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San Diego Sheriff Backs Off Policy That Immigrant Advocates Say Helped ICE

San Diego County Sheriff William D. Gore at the Sheriff's Department headquar...

Photo by Nicholas McVicker

Above: San Diego County Sheriff William D. Gore at the Sheriff's Department headquarters in Kearny Mesa on Friday, Feb. 21, 2020.

The San Diego Sheriff’s Department on Thursday announced it has backed off a policy of publicly posting the release dates of people in its custody.

Immigrant advocates say the information was being used by Immigration and Customs Enforcement to help it arrest immigrants for possible deportation.

Listen to this story by Max Rivlin-Nadler.

The sheriff began posting the release dates shortly after a 2017 law went into effect, which aimed to curb local law enforcement’s relationship with ICE. At the time, the department said it made that decision to “provide an up-to-date indicator of an individual's release status to the public.”

But in a letter Thursday sent to the San Diego Immigrant Rights Consortium, San Diego County Sheriff Bill Gore wrote that after "discussions with my staff, law enforcement partners, and advocacy groups, I have reached the conclusion the concerns related to this report significantly outweigh the value of it."

The change by the sheriff’s department came after two years of protests by immigrant advocates. Last month, during a public forum in front of county supervisors, Gore pledged to work with community groups to review the practice. His letter to advocates was sent the day before a meeting was to be held between advocates and Gore about the policy.

RELATED: Ahead of Forum, Immigrant Advocates Say San Diego Sheriff Is Breaking The Law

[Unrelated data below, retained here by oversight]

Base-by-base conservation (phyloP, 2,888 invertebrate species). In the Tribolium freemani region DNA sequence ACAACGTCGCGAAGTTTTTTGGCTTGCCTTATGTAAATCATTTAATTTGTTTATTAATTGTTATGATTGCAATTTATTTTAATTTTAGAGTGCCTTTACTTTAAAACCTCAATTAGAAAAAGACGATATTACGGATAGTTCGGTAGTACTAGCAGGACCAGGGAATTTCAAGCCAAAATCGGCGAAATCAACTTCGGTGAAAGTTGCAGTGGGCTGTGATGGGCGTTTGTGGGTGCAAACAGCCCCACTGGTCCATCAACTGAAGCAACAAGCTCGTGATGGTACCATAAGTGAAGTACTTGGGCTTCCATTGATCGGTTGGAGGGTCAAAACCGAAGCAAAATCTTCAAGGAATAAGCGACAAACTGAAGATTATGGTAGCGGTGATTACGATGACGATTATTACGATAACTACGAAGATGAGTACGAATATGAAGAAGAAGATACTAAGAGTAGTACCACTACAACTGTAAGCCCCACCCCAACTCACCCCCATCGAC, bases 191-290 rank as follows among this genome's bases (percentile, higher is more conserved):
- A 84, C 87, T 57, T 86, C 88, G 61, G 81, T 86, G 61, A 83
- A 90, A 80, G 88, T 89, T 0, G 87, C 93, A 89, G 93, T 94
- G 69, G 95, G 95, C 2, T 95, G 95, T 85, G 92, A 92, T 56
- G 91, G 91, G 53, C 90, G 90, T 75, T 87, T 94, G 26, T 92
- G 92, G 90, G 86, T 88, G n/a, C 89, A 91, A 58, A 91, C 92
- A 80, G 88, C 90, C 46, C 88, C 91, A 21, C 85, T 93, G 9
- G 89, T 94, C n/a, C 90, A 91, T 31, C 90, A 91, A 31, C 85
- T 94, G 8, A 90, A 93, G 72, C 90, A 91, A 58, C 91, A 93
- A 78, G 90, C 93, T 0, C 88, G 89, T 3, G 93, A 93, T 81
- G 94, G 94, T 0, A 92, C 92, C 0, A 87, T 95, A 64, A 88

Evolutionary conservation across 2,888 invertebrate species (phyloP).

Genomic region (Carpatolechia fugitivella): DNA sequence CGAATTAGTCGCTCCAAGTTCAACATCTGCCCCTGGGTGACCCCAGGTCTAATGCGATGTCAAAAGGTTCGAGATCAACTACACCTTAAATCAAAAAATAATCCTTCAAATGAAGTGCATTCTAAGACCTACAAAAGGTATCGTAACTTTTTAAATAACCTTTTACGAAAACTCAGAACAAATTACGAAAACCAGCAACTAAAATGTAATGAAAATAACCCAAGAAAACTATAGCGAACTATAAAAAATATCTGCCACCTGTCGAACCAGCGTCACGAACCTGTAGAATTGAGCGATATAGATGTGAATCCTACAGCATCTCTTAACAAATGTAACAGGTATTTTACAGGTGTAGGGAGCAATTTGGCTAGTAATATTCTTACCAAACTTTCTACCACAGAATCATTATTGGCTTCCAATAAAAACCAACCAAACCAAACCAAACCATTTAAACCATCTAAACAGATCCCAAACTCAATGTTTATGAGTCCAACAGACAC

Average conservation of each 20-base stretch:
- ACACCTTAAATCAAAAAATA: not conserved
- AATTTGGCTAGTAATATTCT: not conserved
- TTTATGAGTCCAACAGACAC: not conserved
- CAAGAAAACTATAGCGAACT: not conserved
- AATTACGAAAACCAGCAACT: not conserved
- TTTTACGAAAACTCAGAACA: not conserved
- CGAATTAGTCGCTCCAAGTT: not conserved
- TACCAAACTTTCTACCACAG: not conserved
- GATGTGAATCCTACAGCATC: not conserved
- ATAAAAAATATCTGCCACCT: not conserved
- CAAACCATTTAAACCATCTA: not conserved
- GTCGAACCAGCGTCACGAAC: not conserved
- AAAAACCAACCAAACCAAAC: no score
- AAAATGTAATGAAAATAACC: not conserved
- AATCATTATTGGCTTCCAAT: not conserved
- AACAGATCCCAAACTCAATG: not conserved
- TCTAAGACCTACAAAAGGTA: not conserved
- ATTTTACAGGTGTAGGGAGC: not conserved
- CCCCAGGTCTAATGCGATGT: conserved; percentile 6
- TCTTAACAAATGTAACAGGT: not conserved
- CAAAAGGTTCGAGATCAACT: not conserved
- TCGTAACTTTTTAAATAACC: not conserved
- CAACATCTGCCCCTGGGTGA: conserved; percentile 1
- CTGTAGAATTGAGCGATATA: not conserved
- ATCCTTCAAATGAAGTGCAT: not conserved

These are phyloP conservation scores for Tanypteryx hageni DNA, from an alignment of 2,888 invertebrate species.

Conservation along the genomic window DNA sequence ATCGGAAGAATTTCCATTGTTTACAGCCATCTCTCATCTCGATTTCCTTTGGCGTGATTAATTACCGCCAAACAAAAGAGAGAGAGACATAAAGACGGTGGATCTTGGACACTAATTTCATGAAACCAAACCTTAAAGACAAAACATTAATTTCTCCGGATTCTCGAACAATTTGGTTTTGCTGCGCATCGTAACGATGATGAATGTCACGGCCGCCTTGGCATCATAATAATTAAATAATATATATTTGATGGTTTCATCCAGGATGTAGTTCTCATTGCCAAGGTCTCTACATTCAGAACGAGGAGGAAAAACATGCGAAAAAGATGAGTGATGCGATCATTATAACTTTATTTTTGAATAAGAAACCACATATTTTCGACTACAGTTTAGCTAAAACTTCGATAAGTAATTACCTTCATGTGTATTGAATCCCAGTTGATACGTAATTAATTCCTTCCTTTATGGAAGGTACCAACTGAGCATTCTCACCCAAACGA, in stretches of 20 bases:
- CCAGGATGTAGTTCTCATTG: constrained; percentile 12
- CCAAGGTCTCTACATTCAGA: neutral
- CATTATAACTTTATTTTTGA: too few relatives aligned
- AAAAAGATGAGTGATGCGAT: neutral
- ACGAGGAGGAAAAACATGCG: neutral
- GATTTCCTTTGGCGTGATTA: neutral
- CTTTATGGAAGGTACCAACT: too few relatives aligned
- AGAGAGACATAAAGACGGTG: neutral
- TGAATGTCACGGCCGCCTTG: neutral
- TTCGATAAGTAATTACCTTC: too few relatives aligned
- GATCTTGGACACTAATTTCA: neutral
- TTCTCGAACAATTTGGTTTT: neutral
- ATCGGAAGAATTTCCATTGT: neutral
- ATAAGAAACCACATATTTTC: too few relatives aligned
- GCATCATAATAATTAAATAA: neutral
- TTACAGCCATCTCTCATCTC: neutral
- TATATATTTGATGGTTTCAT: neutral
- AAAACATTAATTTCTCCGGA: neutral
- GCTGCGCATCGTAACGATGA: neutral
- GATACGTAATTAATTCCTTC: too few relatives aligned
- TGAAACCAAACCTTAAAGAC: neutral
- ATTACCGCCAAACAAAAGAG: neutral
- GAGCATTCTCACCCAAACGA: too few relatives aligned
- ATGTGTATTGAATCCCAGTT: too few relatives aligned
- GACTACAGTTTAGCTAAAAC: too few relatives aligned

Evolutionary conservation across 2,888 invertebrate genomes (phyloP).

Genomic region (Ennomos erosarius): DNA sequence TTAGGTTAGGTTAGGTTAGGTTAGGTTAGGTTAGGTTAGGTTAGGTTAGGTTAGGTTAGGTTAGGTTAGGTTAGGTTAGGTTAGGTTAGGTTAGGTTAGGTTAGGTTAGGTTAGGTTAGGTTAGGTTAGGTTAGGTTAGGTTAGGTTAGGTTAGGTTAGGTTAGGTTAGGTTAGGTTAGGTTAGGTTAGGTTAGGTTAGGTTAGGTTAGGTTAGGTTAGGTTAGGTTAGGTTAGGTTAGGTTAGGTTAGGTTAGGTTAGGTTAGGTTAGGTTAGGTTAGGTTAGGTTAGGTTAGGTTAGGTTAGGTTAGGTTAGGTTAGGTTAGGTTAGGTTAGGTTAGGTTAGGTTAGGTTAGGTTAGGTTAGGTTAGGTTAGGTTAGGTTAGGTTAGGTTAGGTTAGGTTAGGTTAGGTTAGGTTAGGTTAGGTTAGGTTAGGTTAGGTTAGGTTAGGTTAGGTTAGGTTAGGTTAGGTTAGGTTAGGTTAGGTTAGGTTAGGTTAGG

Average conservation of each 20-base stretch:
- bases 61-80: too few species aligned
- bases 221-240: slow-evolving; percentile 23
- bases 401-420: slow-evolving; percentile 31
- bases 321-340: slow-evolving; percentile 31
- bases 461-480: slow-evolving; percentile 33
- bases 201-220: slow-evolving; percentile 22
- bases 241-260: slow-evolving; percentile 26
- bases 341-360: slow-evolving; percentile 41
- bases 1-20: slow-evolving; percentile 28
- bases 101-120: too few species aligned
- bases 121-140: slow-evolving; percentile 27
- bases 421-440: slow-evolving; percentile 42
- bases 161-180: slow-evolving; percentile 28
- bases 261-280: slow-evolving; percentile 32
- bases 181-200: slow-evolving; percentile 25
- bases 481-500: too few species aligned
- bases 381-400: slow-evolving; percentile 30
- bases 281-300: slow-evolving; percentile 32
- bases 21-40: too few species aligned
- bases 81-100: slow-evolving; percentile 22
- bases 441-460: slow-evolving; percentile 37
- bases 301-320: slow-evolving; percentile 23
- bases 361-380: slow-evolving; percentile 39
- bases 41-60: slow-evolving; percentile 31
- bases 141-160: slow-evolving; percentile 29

“For now this is a big win for our communities, because we’re making things harder for them,” said Lilian Serrano, the chair of the San Diego Immigrant Rights Consortium. ”Sometimes we might not be able to fully stop their actions, but we can definitely make things harder for them, and in that way mitigates the impact in our communities and reduces the amount of people affected by it.”

Last year, a Mexican man was arrested by ICE after only being held in San Diego Sheriff’s custody for two days. Even though charges were dropped against him, ICE agents were waiting for him as he exited the county jail and his lawyer, Geneviéve Jones-Wright, told KPBS that she believes it was because of the “Inmates Pending Release Report” on the Sheriff Department’s website. Jones-Wright has filed a claim against the county in anticipation of a possible lawsuit on behalf of her client.

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Photo of Max Rivlin-Nadler

Max Rivlin-Nadler
Speak City Heights Reporter

opening quote marksclosing quote marksI cover City Heights, a neighborhood at the intersection of immigration, gentrification, and neighborhood-led health care initiatives. I'm interested in how this unique neighborhood deals with economic inequality during an unprecedented global health crisis.

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